By now, because of the ongoing ads, pink outfits and ribbons, most folks are aware that October is Breast Cancer Awareness Month.
That said, I didn’t want this final week to go by without encouraging women on the prevention of a very serious disease deeply affecting our community in terms of lives lost, the prevalence of mastectomies, and its disparate rates of occurrence.
African-American women, as reported by the National Cancer Institute, have the highest death rate from breast cancer and are more likely to be diagnosed with a later stage of breast cancer than white women. And our younger black and Latina sisters actually tend to be stricken with tumors more aggressive than those of young white women.
Obviously, given such sobering data, prevention is key. Each year, as women, we are reminded by a friend, family member, ad or campaign of the importance of getting our annual breast exams done by the doctor. While we sometimes fail to be as vigilant as we should in scheduling this simple procedure, I’ll share my personal motivation for not ignoring this yearly ritual.
It happened during my first year of law school. My schedule was crazy and I had bitten off more than I could chew. Final exams were fast approaching and I was stressed beyond belief.
Fortunately, in the midst of the chaos, I was health conscious enough to schedule my yearly breast exam. During the procedure, I was stunned when the doctor informed me she had found a lump in my left breast.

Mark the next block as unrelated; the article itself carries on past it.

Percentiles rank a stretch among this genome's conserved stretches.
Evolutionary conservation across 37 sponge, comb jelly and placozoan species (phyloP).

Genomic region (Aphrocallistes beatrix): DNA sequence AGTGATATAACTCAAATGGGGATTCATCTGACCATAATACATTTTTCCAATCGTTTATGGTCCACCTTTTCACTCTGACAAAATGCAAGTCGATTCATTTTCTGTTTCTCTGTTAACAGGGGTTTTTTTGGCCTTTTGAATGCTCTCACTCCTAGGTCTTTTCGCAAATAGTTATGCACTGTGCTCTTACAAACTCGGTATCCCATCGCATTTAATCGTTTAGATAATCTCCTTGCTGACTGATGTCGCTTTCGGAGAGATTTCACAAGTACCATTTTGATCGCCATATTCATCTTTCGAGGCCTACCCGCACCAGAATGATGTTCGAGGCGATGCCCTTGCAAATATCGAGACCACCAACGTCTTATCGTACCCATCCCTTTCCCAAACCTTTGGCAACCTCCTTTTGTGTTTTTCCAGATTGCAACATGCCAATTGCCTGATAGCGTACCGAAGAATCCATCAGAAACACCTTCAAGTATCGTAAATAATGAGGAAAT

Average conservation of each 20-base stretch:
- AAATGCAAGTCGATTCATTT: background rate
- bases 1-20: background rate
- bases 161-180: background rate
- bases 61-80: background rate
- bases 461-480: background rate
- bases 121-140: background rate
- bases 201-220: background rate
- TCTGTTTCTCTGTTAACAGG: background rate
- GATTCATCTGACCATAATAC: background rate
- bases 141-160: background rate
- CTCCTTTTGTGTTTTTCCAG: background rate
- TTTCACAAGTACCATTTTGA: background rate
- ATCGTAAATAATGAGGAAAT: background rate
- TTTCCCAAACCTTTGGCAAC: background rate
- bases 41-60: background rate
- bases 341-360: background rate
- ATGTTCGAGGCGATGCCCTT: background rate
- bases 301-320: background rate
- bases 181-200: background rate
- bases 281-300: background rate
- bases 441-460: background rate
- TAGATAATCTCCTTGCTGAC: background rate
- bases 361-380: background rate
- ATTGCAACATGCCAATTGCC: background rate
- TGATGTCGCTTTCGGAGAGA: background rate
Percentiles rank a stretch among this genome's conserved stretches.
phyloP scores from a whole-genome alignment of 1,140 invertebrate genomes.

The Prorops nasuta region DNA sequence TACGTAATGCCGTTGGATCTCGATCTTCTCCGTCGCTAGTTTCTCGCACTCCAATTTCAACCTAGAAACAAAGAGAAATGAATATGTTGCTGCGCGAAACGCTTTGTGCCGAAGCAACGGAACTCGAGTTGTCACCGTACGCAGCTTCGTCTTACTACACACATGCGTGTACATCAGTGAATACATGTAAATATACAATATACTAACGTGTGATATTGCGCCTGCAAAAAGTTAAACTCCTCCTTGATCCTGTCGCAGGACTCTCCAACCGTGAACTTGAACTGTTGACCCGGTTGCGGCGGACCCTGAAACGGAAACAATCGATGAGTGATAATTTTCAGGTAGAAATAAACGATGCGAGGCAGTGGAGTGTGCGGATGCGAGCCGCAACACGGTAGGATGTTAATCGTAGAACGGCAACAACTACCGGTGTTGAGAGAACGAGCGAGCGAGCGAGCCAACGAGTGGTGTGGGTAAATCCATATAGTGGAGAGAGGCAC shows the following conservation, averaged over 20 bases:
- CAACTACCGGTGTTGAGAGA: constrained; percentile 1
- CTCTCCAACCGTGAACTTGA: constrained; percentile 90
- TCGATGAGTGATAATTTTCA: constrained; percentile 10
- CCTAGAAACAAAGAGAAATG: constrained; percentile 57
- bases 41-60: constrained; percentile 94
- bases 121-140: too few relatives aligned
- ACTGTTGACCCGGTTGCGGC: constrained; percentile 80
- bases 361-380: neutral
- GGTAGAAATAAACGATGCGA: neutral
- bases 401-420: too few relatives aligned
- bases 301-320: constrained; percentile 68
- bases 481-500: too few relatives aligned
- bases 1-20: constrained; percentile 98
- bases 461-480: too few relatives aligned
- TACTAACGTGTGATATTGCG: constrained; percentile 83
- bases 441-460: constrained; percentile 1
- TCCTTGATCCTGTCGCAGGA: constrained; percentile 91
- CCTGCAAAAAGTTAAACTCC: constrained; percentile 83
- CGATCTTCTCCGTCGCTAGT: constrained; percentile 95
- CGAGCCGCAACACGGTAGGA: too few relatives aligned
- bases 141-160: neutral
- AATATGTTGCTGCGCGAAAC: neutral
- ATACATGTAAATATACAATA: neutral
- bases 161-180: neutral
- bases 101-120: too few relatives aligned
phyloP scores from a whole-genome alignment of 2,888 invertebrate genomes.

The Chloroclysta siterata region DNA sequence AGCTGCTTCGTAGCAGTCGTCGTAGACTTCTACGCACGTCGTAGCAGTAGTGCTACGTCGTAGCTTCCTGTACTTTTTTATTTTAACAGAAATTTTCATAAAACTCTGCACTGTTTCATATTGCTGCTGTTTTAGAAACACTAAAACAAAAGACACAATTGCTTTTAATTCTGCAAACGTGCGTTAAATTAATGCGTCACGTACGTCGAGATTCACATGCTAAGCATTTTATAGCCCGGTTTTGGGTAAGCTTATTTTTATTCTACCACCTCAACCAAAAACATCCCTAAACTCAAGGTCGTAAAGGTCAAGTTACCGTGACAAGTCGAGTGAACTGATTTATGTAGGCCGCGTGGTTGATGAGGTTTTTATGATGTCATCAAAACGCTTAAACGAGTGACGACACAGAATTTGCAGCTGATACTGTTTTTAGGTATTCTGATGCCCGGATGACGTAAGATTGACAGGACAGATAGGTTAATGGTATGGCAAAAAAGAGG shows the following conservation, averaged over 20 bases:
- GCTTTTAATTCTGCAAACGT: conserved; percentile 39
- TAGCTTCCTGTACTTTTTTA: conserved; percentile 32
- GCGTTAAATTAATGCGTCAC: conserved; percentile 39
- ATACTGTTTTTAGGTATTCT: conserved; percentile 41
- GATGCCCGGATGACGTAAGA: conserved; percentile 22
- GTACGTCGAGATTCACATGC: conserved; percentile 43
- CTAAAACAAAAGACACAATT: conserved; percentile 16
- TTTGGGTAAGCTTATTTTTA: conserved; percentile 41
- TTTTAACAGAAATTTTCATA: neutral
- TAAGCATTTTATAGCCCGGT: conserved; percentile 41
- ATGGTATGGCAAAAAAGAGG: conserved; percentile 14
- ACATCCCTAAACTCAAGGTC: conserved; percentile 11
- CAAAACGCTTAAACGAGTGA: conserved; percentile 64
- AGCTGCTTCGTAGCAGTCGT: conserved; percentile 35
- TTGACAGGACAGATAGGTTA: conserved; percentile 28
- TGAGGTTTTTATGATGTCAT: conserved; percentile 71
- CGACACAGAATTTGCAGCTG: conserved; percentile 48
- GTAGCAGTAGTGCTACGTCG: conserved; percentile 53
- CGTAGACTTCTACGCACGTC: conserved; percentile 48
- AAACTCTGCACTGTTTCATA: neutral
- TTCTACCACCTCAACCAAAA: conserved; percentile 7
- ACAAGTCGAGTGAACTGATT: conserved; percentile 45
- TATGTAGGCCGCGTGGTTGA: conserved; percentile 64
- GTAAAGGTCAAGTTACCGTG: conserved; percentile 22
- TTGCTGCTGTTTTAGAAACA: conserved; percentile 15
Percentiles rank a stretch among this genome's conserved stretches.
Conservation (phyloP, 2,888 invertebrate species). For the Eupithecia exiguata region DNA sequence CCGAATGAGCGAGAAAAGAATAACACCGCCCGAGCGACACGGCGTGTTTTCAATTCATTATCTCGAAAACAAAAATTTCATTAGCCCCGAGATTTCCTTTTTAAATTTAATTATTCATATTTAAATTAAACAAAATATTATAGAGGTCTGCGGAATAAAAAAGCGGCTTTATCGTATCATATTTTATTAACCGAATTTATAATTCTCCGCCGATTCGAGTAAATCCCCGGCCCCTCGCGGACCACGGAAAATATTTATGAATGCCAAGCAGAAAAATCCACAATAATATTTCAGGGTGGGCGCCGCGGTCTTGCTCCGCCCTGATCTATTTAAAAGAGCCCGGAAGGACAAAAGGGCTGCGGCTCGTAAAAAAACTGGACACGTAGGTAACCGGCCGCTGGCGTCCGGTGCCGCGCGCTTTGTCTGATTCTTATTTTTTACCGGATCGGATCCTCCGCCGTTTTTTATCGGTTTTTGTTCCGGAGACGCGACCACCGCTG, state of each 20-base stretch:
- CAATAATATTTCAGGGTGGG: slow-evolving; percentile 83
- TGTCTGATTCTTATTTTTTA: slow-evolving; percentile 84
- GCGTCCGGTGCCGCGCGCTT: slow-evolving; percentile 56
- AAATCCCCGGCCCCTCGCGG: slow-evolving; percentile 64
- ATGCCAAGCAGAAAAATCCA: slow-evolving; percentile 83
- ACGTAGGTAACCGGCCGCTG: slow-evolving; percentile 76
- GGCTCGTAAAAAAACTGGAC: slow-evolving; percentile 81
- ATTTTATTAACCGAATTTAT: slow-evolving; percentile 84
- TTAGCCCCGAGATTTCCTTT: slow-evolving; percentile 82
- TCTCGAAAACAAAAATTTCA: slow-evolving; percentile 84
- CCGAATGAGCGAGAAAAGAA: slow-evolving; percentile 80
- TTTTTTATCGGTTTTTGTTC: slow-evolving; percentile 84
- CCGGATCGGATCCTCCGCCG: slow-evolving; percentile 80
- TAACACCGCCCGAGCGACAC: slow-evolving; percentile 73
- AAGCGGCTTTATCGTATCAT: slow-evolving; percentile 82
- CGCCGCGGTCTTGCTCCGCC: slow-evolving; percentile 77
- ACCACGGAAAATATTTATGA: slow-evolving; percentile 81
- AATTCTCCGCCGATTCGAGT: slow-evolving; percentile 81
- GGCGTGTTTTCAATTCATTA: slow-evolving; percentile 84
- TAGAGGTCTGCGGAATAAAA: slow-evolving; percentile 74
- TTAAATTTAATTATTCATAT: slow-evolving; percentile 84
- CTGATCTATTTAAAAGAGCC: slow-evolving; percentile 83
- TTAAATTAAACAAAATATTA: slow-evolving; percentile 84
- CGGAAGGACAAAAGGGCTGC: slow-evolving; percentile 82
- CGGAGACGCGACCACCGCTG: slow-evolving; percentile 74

They would have to do further testing to see if the lump was benign or cancerous.
Needless to say, with everything going on, I was an emotional wreck. The time spent waiting for those test results were some of the most trying hours and days of my life. I was scared… perhaps more scared than I had ever been.
Finally, the results came back and, thankfully, I did not have cancer.
But we all know my story could have had a different ending, like that of my Aunt Bernice, diagnosed 7 years ago and still standing strong, or my friend, Trina, who tragically died from the disease at only 37.
So I vowed to make that time in my life a new beginning. I now take a very preventative approach to my health and my life in general, and a big part of this is making sure I eat healthy, stay in shape, and avoid undue stress.
In particular, I do not miss or put off my annual breast exams.
A key tip I want to offer is to schedule annual breast exams around birthdays. This way, you won’t forget to do it, since it is part of our annual celebration of life.
We can’t do many things in life without our health. Think about it. Poor health makes it harder to enjoy our children, friends, mates, families and passions.
So I want all of my sisters out there to take the time today to make sure you have a reliable system in place for remembering, scheduling and, most importantly, getting your annual breast examination.
And please remember to commit to these steps today so, tomorrow, the rest of us are not forced to remember you.
Stephanie Robinson is President and CEO of The Jamestown Project, a national think tank focused on democracy. She is an author, a Lecturer on Law at the Harvard Law School and former Chief Counsel to the late Senator Edward M. Kennedy. Stephanie reaches 8 to 10 million listeners each week as political commentator for the popular radio venue, The Tom Joyner Morning Show. Visit her online at www.StephanieRobinsonSpeaks.com